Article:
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Joined: Dec 2005
From: Marysville

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“ Quote:
Originally Posted by cal_look_zero View Post
LMAO...

You've clearly never done an inkling of research on crash systems in modern vehicles. First of all, unless you fail to wear a seatbelt completely, any impact, even a side impact into a vehicle, will tension the seatbelt and severely reduce any violent side to side or forward/backward motions. Your head will not go through a side window. Plain and simple. Secondly, steering columns are designed to collapse on impact. Might get a few broken ribs, but an impact isn't going to jettison the steering wheel into your chest cavity or your melon. So in that aspect, your argument fails.

If you're preaching your right to decide whether or not to wear a helmet, then I would have to say that yes, you are stupid. When a piece of protective equipment is as inexpensive, readily available, and time proven as a helmet... and you bitch and complain because you don't wanna have to wear it, knowing full well it will most likely save your life in an accident. That's a stupid decision.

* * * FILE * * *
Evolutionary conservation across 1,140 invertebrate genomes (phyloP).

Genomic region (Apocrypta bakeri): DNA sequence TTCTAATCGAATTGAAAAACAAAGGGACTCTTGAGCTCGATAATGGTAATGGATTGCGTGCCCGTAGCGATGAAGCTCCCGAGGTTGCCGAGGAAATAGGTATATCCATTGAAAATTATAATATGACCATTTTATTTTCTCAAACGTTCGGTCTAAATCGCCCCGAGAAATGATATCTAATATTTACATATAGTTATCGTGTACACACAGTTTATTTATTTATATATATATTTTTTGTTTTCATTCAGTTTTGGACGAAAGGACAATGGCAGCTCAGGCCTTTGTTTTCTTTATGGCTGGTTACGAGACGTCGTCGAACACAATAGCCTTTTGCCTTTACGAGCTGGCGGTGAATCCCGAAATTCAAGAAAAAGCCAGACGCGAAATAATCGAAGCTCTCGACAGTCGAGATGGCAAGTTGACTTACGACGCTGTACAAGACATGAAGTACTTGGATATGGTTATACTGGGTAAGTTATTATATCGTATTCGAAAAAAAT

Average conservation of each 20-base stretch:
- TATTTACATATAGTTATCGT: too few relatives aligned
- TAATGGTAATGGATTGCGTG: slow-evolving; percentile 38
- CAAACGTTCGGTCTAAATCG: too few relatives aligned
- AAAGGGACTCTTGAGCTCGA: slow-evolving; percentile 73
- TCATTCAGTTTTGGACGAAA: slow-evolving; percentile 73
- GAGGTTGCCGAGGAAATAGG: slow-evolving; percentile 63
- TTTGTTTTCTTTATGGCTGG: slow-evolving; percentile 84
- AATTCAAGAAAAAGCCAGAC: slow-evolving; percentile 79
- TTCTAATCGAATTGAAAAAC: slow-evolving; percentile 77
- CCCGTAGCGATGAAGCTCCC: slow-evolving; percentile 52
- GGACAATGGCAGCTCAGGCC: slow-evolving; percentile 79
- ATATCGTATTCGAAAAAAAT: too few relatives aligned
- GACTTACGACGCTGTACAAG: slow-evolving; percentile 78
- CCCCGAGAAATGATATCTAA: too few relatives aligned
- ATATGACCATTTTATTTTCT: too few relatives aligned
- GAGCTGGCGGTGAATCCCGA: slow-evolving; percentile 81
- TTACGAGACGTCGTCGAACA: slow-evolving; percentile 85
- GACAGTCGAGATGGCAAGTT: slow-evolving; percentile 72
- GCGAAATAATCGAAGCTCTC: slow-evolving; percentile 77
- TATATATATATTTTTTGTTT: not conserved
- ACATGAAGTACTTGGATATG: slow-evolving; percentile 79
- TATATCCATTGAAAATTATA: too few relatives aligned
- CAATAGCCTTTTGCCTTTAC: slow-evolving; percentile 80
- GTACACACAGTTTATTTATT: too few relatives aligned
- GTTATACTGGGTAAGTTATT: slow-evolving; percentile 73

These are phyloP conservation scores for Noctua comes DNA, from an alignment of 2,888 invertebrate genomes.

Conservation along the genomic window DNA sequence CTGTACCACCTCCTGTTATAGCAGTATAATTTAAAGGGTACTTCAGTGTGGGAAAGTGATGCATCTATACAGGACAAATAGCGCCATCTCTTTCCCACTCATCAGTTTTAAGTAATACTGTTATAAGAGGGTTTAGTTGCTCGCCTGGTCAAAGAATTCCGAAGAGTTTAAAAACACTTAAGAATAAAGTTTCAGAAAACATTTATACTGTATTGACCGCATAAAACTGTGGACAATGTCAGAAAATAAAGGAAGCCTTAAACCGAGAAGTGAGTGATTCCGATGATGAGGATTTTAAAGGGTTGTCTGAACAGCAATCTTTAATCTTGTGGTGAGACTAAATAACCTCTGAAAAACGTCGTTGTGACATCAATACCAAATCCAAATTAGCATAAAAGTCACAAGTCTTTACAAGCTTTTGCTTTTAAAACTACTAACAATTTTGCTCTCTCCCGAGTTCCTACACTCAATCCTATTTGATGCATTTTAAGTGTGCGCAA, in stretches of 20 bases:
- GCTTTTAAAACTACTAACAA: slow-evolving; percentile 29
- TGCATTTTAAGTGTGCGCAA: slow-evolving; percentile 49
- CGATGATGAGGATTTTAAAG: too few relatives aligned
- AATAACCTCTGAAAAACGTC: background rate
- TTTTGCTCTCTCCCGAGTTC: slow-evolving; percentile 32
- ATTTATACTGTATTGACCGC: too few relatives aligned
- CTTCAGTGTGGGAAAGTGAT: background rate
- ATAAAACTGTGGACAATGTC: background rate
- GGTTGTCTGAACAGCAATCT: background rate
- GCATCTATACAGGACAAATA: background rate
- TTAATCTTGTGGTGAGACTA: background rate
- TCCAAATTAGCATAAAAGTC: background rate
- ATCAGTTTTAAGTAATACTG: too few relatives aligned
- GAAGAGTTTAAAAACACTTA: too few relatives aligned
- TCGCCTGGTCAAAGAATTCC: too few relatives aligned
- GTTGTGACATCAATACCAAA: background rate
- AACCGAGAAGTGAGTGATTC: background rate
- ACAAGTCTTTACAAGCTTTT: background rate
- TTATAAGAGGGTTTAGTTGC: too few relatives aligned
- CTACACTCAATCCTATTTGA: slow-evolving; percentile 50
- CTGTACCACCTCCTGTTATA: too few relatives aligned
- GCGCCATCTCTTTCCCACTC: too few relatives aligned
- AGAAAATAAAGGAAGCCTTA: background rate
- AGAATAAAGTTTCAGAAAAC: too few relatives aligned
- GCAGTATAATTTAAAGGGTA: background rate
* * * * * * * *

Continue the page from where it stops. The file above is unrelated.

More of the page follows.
If caring about not spreading my grey matter across the highway makes me a sheep, then baaaaa baaaaa bitch. I guess wearing my seatbelt so I don't get launched through my windshield makes me a sheep too? How about wearing a protective helmet and bulletproof vest when I get deployed? Baaaa baaaa?

fail.

21 year olds, think they know everything

dude, you are so far off the point of the thread....and clueless to boot.

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Old 11-03-2008, 11:25 AM   #252
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From: Wenatchee

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“ Quote:
Originally Posted by cal_look_zero View Post
If you're preaching your right to decide whether or not to wear a helmet, then I would have to say that yes, you are stupid.
Hmm... this stands out to me, and I should signature it, but since I don't care what others think, I guess I won't be offended by my inability to make decisions on my own.